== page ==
The Industrial revolution in the middle of the 19th century ushered in a new era in scientific technology in Europe. We can call it the dawn of the machine age for no industrialization is possible without mechanization. In fact the two go hand in hand. Machines, big and small, are the shrews of modern society. They have completely revolutionized our lives by supplementing human labour and efforts in the various fields – Agriculture, production and manufactures, transport and communications, printing and publication and entertainments and enjoyments.

The post-war period has seen immense progress and development in scientific technology. It is a plural and many-pronged term infact the nations have, now, entered the most sophisticated age of technologies. They dominate all the activities and pursuits of mankind. Not: only social and economic problems have been solved by technical knowledge and know – how but research is also being carried out in space and oceanic technology.
A few decades ago we used to hear about agriculture technology, industrial and production technology, electronic technology. transport and communication technologies, war technology, medical technology, social development technology and so on. Now the advanced nations are busy in carrying out intensive research in computer and robot technologies, atomic technology and space technology. The whole human life is now governed by technologies. Governments and corporations are spending millions of dollars on the development of new technologies.

The strength and supremacy of the leading advanced countries like America, Russia, China, and Japan are mainly due to their growing achievement in modern sophisticated technologies that have administered not only to their progress and bright future but have also started casting shadows on human existence for mancing every climax has an anti-climax. The fruits of technology are no longer received with unquestionable faith. There is a good deal of ambivalence and uncertainty about technology and its role in society, for technical fixes alone cannot solve complex social problems. Moreover, there is a widespread belief that technology is out of control.

Scientists with their childlike curiosity and sense of wonder have unraveled the secrets of nature, technologists have followed them scooping up the treasures unearthed for the whole of mankind to share. We derive the benefits of science through technology. We often hear the phrase the march of technology. It means that technological development is an evolutionary process.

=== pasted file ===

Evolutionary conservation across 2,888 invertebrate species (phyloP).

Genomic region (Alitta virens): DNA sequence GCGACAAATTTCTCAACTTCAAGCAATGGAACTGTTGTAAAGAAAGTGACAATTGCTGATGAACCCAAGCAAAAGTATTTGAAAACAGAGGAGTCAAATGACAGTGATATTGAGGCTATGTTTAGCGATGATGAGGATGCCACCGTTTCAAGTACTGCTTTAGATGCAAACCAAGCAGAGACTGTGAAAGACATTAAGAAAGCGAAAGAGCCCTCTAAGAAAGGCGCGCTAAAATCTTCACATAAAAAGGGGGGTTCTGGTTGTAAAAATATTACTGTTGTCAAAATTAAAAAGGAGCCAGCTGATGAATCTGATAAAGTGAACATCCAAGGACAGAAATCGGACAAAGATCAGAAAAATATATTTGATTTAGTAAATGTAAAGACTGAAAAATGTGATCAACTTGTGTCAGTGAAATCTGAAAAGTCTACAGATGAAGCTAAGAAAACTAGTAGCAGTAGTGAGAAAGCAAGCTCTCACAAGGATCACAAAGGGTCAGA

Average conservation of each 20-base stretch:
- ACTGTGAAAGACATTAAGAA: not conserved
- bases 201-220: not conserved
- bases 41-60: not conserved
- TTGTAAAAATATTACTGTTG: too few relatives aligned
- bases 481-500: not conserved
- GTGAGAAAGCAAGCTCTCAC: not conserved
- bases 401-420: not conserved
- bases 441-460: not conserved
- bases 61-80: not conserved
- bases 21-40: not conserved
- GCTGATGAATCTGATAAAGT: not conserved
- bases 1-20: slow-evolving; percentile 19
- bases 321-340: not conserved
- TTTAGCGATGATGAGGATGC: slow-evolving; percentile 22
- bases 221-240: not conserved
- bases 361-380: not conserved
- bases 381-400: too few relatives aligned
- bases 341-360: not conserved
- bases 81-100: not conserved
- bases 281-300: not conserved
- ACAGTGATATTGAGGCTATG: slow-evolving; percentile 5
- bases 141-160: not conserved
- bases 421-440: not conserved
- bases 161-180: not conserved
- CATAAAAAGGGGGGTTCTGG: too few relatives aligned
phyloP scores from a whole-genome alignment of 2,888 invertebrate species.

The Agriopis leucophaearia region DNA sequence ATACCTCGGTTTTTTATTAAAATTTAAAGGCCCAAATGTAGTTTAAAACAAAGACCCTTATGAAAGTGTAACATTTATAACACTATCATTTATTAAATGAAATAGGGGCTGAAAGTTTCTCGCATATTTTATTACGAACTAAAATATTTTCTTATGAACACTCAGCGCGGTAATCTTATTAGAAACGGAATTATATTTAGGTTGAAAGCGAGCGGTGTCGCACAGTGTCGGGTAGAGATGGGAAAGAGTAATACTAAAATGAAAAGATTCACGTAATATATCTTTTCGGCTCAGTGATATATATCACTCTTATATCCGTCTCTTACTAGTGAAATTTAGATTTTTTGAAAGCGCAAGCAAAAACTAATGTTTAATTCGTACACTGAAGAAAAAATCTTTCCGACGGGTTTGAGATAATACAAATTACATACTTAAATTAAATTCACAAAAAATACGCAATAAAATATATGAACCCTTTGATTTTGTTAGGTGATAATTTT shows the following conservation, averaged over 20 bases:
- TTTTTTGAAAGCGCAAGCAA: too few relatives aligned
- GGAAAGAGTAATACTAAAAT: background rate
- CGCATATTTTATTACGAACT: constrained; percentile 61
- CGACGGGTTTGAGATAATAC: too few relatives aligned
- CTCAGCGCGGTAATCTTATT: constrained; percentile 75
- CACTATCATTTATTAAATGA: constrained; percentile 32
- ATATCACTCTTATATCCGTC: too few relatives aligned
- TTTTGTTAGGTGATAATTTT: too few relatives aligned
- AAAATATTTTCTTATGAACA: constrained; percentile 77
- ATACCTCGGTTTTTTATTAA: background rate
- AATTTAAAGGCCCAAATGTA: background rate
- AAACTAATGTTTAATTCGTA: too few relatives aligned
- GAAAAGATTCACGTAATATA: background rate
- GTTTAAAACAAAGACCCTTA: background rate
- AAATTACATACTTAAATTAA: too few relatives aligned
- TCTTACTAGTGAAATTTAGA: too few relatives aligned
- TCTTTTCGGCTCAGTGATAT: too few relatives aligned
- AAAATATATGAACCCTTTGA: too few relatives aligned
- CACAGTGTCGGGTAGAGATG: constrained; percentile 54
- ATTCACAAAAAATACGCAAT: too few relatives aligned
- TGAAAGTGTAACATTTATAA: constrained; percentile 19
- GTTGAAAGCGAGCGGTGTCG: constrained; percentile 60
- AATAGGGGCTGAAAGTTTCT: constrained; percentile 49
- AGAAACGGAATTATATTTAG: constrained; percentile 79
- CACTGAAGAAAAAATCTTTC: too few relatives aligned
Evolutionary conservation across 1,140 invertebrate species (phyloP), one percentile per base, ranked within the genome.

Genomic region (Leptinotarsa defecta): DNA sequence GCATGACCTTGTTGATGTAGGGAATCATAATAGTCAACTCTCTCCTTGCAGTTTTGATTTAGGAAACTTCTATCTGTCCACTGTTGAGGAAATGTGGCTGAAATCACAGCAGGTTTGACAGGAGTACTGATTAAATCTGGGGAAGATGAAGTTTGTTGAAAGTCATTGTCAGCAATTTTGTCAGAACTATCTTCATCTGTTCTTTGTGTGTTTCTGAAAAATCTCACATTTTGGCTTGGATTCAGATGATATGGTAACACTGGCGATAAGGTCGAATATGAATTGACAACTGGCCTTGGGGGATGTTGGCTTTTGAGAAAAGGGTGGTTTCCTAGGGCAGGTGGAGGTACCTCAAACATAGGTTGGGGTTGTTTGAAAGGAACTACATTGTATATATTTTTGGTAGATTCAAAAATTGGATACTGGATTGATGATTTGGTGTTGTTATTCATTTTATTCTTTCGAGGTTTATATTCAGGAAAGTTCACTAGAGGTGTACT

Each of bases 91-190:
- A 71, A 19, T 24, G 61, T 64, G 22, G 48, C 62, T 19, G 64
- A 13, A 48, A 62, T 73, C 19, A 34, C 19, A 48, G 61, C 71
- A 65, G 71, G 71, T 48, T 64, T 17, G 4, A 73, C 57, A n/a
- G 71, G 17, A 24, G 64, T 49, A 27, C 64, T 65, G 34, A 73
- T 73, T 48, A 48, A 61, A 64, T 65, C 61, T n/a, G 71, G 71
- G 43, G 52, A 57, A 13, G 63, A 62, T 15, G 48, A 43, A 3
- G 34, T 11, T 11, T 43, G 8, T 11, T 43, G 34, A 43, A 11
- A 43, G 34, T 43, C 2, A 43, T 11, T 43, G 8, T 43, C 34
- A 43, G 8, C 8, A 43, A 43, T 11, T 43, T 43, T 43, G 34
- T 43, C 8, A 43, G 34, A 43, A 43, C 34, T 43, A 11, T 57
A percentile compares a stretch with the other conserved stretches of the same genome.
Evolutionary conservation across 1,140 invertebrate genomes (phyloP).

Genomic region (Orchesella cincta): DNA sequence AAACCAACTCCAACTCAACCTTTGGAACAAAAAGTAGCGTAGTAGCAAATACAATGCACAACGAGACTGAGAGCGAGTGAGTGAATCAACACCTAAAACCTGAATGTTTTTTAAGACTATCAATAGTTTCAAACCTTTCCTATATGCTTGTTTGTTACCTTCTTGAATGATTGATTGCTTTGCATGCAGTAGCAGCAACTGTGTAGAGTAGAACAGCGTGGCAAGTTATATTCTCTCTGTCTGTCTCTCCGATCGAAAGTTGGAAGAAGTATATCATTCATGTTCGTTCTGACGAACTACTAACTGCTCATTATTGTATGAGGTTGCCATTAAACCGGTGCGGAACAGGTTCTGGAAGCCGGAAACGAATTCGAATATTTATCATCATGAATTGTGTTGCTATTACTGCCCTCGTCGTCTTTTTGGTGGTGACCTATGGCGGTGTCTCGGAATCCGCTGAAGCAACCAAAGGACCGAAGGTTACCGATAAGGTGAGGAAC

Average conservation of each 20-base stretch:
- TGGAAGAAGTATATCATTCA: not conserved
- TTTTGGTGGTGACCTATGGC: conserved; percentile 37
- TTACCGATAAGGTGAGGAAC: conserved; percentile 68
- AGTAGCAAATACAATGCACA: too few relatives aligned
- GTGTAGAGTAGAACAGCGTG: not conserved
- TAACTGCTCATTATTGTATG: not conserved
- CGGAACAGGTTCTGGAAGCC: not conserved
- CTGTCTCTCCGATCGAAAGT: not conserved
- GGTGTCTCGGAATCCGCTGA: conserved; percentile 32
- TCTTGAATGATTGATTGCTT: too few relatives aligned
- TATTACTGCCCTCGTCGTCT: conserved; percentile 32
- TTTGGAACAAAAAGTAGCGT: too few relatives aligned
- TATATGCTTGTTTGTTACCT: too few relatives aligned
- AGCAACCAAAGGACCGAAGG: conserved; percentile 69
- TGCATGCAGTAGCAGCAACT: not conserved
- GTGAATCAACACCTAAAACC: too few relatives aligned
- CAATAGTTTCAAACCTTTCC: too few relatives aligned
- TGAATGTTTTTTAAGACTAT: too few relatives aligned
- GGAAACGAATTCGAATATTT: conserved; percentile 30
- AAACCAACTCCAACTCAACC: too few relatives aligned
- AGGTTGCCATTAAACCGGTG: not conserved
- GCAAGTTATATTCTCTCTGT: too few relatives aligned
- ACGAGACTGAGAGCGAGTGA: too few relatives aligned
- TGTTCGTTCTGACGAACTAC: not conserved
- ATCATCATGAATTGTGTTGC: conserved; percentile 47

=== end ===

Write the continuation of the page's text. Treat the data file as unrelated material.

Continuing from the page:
Thus, we speak of new generations of automobiles, computers and other high technology goods. Again social changes are technologically determined. New technology changes the way society. functions. In other words society is largely a product of technology. The terms stone age; Bronze Age, machine age and computer age support this idea.

According to popular writer Alvin Toffler:

“Technology is a great political, economic and physical environments. It also explains the fact that national supremacy depends on technological progress and development of a country. In the western industrial countries and Japan, commercial forces constitute a prominent part of the environment in which technological changes have taken place. Both the governments and rich corporation have developed and are developing new technologies through constant research.”

They have built up great potentials in manufacturing and production technologies that are being refined and reinforced by computer technology. The natural result is: They are also the richest countries in the world, dominating in various social and economic fields. Their people enjoy the highest standard of living in the world. The supremacy they enjoy in the economic field is due to their technology of surplus’. They are also spending billions of dollars and yens on var technologies – mechanical, chemical and biological. These and the resultant, ‘surplus’ poses the greatest war threat to the world. The present cold war, Arms Race, Military pacts are the great portending dangers to the world peace as well as whole of mankind.
The whole world is like a big war camp with the war material strewed about only waiting for a little matchstick. Only a trifle cause may blow up the whole world. With their huge surpluses resulting from modern technologies, they have thrown the smaller nations into political conflicts or thrust wars on them.